Post-operative recovery for the recovering patient

Studies show that severely restricting recovering patients’ pain medication may have unwanted results. Photo provided.

by Courtney Caplin MD, DMD
Cosmetic Surgery Columnist

As September is National Recovery Month, I would like to share a story of a patient who was a recovering addict.

Jennifer came to Cosmetic Surgery Affiliates for a breast augmentation consultation. After taking time to thoroughly discuss implant styles, the differences between silicone and saline and choosing the best one with her, the conversation naturally led to the surgical and post-operative recovery process.

Immediately, I could see how uncomfortable and anxious Jen felt as her chest became flushed and her hands started to fidget. Of course, we had already gone over her complete medical history; she denied any medical problems or current medications but she had not yet divulged that she was not completely “healthy”.

Noticing that there was something on the tip of her tongue that she needed to share, I probed further. After a few simple questions and allowing her time to speak, she opened up about her history of substance abuse and addiction to narcotics and had been recovering for six years now.

I have had many consultations with patients who are interested in elective cosmetic surgery but are recovering from a substance abuse disorder. Knowing the facts that surgery (even elective surgery) will cause some element of pain for a patient, causes a high level of fear and anxiety for patients who are working their program to prevent relapse every day.

The decision on post-operative pain control always starts with a thorough discussion with the patient during the consultation prior to the day of surgery. For Jen, we discussed that although many patients fear the possibility of relapsing, the literature would prove otherwise. The general principle is that pain medication should be prescribed as needed to control surgically induced pain.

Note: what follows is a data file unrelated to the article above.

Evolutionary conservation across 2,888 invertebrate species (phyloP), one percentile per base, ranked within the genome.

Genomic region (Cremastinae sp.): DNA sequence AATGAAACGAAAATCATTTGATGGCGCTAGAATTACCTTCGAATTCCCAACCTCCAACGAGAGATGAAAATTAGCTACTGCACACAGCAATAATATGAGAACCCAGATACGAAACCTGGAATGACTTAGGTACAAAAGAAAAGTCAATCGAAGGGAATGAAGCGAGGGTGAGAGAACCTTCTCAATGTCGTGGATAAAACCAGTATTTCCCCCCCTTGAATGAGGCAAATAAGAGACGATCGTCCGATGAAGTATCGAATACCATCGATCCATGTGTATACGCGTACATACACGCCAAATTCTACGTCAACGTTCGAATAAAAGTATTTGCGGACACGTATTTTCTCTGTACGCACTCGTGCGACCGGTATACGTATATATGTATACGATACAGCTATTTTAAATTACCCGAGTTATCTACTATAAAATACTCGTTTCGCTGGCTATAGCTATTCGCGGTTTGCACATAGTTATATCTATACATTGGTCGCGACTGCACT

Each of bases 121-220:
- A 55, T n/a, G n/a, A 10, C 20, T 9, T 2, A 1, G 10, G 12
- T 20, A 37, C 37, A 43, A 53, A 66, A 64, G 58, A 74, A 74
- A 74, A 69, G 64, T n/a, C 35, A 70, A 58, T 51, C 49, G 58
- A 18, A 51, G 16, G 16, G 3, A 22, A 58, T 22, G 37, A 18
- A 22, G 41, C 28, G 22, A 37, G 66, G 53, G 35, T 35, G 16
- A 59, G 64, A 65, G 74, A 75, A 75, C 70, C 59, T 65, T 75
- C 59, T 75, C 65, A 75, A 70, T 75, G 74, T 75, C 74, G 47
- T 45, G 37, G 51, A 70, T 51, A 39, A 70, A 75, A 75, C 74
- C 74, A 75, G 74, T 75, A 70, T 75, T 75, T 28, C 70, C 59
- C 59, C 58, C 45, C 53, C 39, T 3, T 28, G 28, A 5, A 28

Studies have been performed that show that if you restrict and these patients experience pain, they will find a way to get it and could result into using previous sources in an uncontrolled amount. At Cosmetic Surgery Affiliates, I generally recommend the follow strategies:

• Limit the amount of medication to an appropriate dosage and schedule for the anticipated pain.

• Let a caretaker be responsible for holding and dispensing only as needed and wean appropriately.

• Take full advantage of multi-modal pain control. The body has many different receptors that mediate pain, so why not block as many as possible.

For Jen, we discussed that I generously use local anesthetic to numb as much of the pain for immediate post-operative pain control. Of course, this does wear off, but at least the first few hours are more tolerable. She would be given an appropriate amount of hydrocodone but her partner would be responsible for it.

I will also prescribe a muscle relaxer to help relieve muscle spasms which are often a large contributing culprit to the overall pain experienced after breast augmentation. Additionally, I recommend Tylenol and Ibuprofen which work at yet additional pain receptors. Not only can we block the pain at different levels, the patient can schedule to take one of the medications every few hours, without ever having to ride the roller coaster of pain and pain relief if he or she were on only one medication that was wearing off.

I have some patients who are currently in a maintenance program and some who are on a prescription medication to help wean them off medication. For these patients, I will discuss a plan with the patient first and then the prescribing provider. Many options exist for these patients; the key is that a plan is determined prior to surgery.

Regardless of previous substance abuse or addiction, we can always form a reasonable treatment plan for pain control after surgery.

Copyright The Gayly – September 19, 2017 @ 11:30 a.m. CDT.